[darcs-users] [issue1143] darcs changes --xml is not consistently encoded

Trent Buck bugs at darcs.net
Sun Oct 12 04:09:31 UTC 2008

Trent Buck <trentbuck at gmail.com> added the comment:

On Sat, Oct 11, 2008 at 09:04:14PM -0000, Reinier Lamers wrote:
> I believe I read in a mailing list thread that darcs can't use a
> consistent encoding for metadata, because it uses the metadata for
> hashing precisely (bit-by-bit) as it got it from the operating
> system.

AIUI darcs currently treats everything as byte vectors.  This is fine
as long as everyone uses the same character set and encoding.
Unfortunately, while that might be true for small groups, it's not
true for large, international projects like Darcs itself.

Any existing patches recorded by darcs have lost essential
information: the encoding of the metadata.  It's impossible to get
this back reliably.  So we have two separate issues:

- We need a work around in order to work with existing multi-encoding
  repositories, including Darcs' own repo.  As you say below, probably
  the best we can do is just throw away any non-ASCII characters :-(

- We need to prevent this from happening in future, by either

  0) forcing everyone to use UTF-8.  I think we can just dismiss this
     as impossible, if only because of Japan.

  1) recording the metadata coding as part of the metadata (as done by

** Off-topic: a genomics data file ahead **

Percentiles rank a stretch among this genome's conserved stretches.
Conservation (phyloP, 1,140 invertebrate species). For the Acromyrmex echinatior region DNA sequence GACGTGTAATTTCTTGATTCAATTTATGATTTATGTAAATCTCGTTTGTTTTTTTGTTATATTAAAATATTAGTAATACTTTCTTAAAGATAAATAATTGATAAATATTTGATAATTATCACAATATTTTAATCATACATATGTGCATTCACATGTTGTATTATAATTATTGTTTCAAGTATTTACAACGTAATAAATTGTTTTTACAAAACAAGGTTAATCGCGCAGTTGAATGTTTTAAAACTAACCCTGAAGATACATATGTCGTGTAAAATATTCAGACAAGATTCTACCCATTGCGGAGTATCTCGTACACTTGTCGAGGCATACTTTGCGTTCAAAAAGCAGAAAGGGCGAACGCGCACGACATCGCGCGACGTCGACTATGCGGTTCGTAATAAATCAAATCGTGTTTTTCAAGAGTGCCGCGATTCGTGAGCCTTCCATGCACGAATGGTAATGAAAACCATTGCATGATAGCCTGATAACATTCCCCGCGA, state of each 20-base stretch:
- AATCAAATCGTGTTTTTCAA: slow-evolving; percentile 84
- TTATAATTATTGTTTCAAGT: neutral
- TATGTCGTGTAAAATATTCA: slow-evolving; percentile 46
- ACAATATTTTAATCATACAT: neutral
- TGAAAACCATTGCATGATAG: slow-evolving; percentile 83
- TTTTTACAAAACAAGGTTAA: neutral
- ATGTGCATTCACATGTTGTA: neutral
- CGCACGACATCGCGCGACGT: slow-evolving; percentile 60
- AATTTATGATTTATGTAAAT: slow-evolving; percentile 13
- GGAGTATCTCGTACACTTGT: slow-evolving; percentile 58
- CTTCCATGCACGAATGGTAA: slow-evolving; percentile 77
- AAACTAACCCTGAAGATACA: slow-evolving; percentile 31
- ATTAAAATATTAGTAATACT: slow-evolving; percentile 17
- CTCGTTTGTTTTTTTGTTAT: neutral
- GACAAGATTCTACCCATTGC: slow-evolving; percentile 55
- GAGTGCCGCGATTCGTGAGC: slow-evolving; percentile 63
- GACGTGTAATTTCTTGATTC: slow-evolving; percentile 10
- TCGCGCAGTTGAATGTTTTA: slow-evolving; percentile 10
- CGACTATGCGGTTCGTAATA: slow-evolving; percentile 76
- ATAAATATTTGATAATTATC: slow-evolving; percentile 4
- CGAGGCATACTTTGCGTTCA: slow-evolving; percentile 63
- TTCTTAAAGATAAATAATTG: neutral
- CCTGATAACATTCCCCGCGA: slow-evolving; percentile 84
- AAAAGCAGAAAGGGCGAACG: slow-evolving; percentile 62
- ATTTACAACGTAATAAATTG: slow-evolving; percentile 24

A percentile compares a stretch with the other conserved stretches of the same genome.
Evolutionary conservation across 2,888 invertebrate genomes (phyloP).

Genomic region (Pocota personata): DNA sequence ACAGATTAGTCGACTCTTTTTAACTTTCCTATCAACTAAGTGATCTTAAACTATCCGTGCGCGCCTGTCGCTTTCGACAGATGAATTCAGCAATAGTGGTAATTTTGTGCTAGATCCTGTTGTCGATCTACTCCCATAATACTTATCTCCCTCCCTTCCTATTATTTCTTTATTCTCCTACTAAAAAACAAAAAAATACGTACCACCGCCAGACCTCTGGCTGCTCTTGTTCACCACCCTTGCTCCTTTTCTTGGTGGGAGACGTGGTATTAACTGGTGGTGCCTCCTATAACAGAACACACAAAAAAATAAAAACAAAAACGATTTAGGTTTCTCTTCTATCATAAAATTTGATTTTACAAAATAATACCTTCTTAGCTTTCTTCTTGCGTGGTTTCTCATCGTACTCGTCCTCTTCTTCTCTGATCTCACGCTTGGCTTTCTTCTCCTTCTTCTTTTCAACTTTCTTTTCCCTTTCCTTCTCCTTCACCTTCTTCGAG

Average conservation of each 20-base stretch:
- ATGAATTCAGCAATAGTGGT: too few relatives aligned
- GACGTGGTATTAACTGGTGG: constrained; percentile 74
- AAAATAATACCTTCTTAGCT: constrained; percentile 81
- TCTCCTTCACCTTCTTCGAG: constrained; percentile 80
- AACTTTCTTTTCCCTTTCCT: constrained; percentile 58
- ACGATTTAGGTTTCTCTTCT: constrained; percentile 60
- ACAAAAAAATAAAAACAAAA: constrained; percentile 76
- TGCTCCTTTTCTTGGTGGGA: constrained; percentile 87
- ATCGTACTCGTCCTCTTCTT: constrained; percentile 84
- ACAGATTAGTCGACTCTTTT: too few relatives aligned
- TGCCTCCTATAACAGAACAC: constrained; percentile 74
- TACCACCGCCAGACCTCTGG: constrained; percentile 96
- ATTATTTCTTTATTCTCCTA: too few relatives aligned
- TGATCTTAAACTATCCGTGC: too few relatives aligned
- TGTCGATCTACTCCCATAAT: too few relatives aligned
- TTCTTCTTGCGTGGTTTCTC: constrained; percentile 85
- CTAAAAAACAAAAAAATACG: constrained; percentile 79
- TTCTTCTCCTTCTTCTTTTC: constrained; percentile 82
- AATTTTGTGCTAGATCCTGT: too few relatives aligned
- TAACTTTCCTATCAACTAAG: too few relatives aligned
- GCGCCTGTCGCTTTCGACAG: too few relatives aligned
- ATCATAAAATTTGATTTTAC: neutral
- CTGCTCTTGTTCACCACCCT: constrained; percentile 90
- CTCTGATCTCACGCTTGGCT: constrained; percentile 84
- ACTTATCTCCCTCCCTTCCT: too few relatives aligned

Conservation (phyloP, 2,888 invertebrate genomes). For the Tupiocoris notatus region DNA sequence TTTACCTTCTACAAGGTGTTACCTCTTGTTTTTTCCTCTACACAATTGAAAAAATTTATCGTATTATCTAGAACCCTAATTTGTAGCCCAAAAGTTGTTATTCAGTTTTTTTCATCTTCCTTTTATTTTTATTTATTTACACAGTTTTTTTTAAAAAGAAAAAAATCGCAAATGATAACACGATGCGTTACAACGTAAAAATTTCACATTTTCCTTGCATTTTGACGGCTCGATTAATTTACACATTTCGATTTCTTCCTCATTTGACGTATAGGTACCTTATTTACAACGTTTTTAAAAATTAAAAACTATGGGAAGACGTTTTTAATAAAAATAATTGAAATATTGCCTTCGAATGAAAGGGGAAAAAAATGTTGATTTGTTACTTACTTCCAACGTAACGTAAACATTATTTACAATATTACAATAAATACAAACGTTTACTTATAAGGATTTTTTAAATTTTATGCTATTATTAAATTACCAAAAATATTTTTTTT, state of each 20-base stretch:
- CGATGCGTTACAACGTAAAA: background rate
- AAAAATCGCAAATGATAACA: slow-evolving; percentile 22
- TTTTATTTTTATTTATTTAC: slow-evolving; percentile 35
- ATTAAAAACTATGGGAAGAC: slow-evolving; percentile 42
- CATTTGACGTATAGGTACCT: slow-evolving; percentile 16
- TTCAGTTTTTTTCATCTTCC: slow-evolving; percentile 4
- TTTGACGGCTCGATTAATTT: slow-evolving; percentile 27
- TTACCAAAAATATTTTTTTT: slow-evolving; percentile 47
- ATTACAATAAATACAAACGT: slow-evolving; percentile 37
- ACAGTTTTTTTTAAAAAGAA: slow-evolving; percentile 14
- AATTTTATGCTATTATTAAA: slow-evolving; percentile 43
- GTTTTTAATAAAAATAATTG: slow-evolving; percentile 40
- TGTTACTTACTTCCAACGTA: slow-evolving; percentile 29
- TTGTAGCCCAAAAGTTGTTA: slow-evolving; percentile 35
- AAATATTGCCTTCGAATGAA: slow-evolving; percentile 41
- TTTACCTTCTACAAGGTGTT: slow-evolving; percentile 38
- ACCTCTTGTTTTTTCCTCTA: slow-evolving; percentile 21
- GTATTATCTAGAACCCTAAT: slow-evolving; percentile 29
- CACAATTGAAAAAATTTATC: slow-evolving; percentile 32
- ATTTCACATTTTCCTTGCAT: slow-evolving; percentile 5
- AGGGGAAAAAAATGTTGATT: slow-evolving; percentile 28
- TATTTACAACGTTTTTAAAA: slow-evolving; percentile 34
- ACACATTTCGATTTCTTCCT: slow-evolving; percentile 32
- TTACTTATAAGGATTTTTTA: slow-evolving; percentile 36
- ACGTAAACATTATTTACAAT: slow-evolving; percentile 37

MIME for email); or

  2) by standardizing on a single coding for internal use (that is,
     within the actual patches in _darcs), and converting all user
     input to that coding.

     The encoding used internally isn't particularly important, but
     obvious candidates are UTF-8, UTF-16, Unicode codepoint sequences
     and ISO 10646.  Since UTF-8 has useful properties for

  In both (1) and (2) we need to converted output to the user's
  coding, with some kind of sensible behaviour when that's not
  possible (e.g. user is using ISO 8859-1 and the patch author's name
  contains Greek characters).  The iconv(1) tool might be useful as an
  example of handling such lossy recoding.

> Perhaps we can put a declaration in the XML that the encoding is
> iso-8859-1 (aka latin1)? There is no such thing as invalid
> iso-8859-1, and most data in ASCII-based encoding will look
> reasonable in iso-8859-1.

While this might work around the immediate issue, it is not a long
term solution.  If you forcibly treat the entire byte vector as some
ASCII-compatible eight-bit encoding (e.g. ISO 8859-1), you will
silently(!) get gibberish for

- any non-ASCII character in all other ASCII-compatible codings,
  including UTF-8 and other ISO 8859; and

- *ALL* characters in ASCII-incompatible codings, including the
  popular UTF-16 and JIS.


As a real-world case study, I compared the Darcs' repo's metadata with
and without invalid UTF-8 characters:

    darcs changes --xml >/tmp/x
    darcs changes --xml | iconv -c -f utf-8 -t utf-8 >/tmp/y
    diff -u /tmp/[xy]

It appears that 'Daniel Bünzli' is using Latin-1 and every other
contributor is using UTF-8, or is using an encoding that happens to
silently convert to gibberish when treated as UTF-8.

If we treat everything as pure ASCII, we can see that there are only
two more cases -- one use of UTF-8 smart quotes, and one UTF-8 ú.

    darcs changes --xml >/tmp/x
    darcs changes --xml | iconv -c -f ascii -t utf-8 >/tmp/y
    diff -u /tmp/[xy]

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